James Missett, a psychiatrist, testified for the defense. He also examined Prince both in April and in September of 1985. In April, he concluded that Prince was then incapable of cooperating with her attorney in a rational fashion in preparing a defense. Based upon an interview with Prince on September 12th and another on September 24th, the day his testimony began, Missett was even more certain than before that Prince was not competent to stand trial.
Dr. Lee Coleman, a psychiatrist, testified for the prosecution that the “expert” opinions of psychiatrists and psychologists as to competency are unreliable and deserve no weight or credibility.
FACTS RELEVANT TO THE PLEA OF NOT GUILTY BY REASON OF INSANITY
After a jury finding of competency and a court finding of guilt, reports and testimony of three psychiatrists were admitted at the sanity phase of the court trial. All three psychiatrists concluded that Prince was legally insane at the time she committed her criminal conduct and the trial court so found.
DISCUSSION OF CLAIMED ERROR IN THE COMPETENCY TRIAL
Prince contends (1) that the prosecutor erred in telling the jury they could consider the defendant's courtroom conduct, and (2) that the trial court erred in allowing evidence critical of psychiatric expert testimony. She further contends that the cumulative effect amounts to reversible error.
We find that neither the prosecutor nor the court was in error.
As to the first, during her opening statement, the prosecutor first explained that several detention officers would testify as to their “common sense” observations regarding how Prince “reacts, how she responds to questions, how she responds to tasks, how she is performing in the jail, whether she has problems communicating, getting along with people in the jail.” The prosecutor next told the jury: “You can sit here and observe her in the courtroom. You might not hear her testify, but you can make observations of her. Your senses are open to you in this trial. And we ask you to use them, to look at the testimony.” After telling the jurors to use their common sense in evaluating the doctors' reports and Prince's performance on intelligence tests, the prosecutor reiterated: “Take your common sense with you into the jury room, your ordinary, everyday experiences. Utilize all of the testimony. Please do not jump to conclusions based on Witness No. 1, No. 2 or No. 3.”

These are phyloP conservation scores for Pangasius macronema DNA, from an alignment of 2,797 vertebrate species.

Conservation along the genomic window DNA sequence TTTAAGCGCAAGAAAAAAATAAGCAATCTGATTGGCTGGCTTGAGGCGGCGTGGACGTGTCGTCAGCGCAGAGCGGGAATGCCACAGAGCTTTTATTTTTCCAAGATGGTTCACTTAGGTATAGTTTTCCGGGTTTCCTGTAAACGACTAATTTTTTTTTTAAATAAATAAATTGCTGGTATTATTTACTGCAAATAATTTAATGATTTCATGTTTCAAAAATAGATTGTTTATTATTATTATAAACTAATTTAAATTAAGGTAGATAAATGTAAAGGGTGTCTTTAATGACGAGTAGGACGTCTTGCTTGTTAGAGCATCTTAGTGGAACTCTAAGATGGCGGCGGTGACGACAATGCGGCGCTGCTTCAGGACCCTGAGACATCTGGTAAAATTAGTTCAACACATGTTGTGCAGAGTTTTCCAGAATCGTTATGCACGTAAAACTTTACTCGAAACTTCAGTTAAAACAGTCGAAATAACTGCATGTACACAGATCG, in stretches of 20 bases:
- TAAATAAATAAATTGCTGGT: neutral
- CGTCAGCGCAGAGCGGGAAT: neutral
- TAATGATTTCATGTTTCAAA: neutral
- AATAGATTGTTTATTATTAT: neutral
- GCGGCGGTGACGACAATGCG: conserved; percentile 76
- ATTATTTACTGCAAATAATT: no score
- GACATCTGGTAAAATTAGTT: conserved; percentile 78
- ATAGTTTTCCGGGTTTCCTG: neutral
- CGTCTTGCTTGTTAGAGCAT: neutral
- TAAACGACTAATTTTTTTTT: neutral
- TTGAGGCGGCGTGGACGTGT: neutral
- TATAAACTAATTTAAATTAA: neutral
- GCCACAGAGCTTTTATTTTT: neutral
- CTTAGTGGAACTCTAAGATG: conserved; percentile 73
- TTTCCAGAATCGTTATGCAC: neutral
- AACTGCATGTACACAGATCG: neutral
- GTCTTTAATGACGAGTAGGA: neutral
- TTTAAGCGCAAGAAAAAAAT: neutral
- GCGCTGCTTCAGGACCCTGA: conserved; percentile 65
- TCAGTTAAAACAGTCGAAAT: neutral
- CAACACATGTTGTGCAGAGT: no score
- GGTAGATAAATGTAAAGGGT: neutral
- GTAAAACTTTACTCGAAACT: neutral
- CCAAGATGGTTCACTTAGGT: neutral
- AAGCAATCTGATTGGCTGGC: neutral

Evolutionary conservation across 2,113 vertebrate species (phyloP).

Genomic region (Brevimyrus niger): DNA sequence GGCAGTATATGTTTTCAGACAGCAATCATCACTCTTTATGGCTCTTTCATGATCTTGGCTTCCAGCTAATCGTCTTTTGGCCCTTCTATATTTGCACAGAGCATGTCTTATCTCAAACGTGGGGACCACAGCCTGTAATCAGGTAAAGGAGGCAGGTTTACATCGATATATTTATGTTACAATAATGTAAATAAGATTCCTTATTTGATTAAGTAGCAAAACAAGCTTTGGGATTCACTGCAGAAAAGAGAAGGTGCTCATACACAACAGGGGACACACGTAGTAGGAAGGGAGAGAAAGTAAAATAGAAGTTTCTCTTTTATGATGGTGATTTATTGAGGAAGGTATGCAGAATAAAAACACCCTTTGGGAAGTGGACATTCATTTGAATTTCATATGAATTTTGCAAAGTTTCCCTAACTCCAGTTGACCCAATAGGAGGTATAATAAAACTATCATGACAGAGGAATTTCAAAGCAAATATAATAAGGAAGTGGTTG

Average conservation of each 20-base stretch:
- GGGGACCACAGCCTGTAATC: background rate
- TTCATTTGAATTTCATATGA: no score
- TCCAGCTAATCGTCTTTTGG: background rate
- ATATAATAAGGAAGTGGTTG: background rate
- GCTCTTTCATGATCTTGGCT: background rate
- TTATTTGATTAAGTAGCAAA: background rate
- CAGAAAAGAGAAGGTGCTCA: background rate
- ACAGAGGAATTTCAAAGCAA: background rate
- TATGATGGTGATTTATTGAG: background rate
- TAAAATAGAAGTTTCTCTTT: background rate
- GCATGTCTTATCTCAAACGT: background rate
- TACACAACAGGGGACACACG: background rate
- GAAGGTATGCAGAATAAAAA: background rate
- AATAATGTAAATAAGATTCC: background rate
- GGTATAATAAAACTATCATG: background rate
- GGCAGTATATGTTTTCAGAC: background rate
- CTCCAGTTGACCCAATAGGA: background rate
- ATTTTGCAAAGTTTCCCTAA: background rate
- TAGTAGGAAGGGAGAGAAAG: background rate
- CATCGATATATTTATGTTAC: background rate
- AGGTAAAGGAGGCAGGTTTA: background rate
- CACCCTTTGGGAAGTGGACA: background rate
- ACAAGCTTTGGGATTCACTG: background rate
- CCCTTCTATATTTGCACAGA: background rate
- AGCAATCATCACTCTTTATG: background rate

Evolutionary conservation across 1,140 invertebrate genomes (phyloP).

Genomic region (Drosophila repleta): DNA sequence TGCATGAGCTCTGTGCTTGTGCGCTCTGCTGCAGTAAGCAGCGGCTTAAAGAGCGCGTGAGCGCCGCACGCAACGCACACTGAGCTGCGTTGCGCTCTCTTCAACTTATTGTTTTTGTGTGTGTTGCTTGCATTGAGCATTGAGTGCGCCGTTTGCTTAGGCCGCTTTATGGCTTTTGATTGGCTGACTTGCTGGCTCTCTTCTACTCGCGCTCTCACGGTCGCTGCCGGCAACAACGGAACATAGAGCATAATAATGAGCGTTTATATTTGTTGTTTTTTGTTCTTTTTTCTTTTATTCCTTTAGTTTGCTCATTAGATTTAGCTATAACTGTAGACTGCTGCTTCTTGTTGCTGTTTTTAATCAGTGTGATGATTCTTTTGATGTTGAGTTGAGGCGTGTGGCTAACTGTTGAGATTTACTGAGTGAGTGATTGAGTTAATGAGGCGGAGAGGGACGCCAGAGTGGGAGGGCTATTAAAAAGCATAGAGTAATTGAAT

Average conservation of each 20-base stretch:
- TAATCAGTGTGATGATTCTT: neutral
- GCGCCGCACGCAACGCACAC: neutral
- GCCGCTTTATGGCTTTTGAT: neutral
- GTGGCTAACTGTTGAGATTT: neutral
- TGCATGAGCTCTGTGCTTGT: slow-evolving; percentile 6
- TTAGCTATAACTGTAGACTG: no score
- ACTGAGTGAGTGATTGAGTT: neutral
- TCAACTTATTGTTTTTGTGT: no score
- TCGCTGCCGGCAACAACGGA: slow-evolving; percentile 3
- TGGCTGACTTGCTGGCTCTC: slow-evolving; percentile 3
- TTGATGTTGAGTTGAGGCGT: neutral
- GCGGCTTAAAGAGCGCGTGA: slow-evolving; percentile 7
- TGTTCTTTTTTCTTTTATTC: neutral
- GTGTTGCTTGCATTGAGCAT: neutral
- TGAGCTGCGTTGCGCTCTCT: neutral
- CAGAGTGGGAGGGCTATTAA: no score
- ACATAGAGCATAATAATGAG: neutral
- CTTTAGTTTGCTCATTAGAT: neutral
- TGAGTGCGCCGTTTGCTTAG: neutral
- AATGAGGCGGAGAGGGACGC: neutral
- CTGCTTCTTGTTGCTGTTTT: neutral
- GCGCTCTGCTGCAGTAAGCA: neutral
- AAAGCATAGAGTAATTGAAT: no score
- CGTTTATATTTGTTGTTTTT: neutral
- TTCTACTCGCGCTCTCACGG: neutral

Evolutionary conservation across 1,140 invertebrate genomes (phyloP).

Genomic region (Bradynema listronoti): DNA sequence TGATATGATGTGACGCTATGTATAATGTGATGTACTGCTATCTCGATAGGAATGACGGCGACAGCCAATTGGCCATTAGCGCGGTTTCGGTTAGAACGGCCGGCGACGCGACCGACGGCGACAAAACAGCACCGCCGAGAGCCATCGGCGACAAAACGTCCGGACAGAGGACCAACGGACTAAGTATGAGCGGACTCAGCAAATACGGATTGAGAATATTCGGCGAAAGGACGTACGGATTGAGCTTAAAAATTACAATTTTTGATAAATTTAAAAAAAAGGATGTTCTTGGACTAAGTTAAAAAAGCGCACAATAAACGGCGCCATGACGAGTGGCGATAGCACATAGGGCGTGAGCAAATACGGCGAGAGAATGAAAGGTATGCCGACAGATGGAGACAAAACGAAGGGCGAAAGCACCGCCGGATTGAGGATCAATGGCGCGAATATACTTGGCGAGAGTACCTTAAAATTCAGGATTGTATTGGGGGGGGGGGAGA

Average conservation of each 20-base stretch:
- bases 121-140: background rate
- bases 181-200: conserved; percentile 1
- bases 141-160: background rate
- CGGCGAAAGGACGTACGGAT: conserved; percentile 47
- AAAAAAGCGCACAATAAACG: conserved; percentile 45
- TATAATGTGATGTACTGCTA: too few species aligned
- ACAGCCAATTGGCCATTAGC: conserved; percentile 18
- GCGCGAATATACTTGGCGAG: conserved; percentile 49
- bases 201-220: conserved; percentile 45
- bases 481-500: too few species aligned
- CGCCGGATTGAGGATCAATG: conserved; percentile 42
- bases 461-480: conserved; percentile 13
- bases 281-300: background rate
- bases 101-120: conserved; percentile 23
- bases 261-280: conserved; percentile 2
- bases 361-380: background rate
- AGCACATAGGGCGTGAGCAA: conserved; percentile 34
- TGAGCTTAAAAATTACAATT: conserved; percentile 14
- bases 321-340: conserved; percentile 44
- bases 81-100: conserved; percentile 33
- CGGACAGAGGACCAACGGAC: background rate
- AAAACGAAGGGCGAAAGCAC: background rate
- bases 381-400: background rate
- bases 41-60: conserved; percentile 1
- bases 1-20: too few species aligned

After the prosecutor finished his opening statement, the following colloquy occurred between the trial court and Juror No. 12: “JUROR NO. 12 (Andrew Jenkins): One other question. It was just stated by the D.A. that we were allowed to observe not only the testimony but the interactions between the defendant—[¶] THE COURT: Well, you don't have to sit in court and close your eyes. [¶] JUROR NO. 12: If she is not being called to the stand, is observing such things as interaction with her counsel—is that something we can take into consideration? [¶] THE COURT: It's something we can't stop you from taking into account. But on the other hand, the testimony from the stand—these are the facts. Okay. Your other experiences you bring to court—and I'll read you the law. And this is the reason the attorneys took so much time in examining the varius [sic ] prospective jurors․ [¶] They took so much time to find out what kinds of experiences you've had, because they know that you'll bring those things with you to the jury box. You'll listen to the evidence.”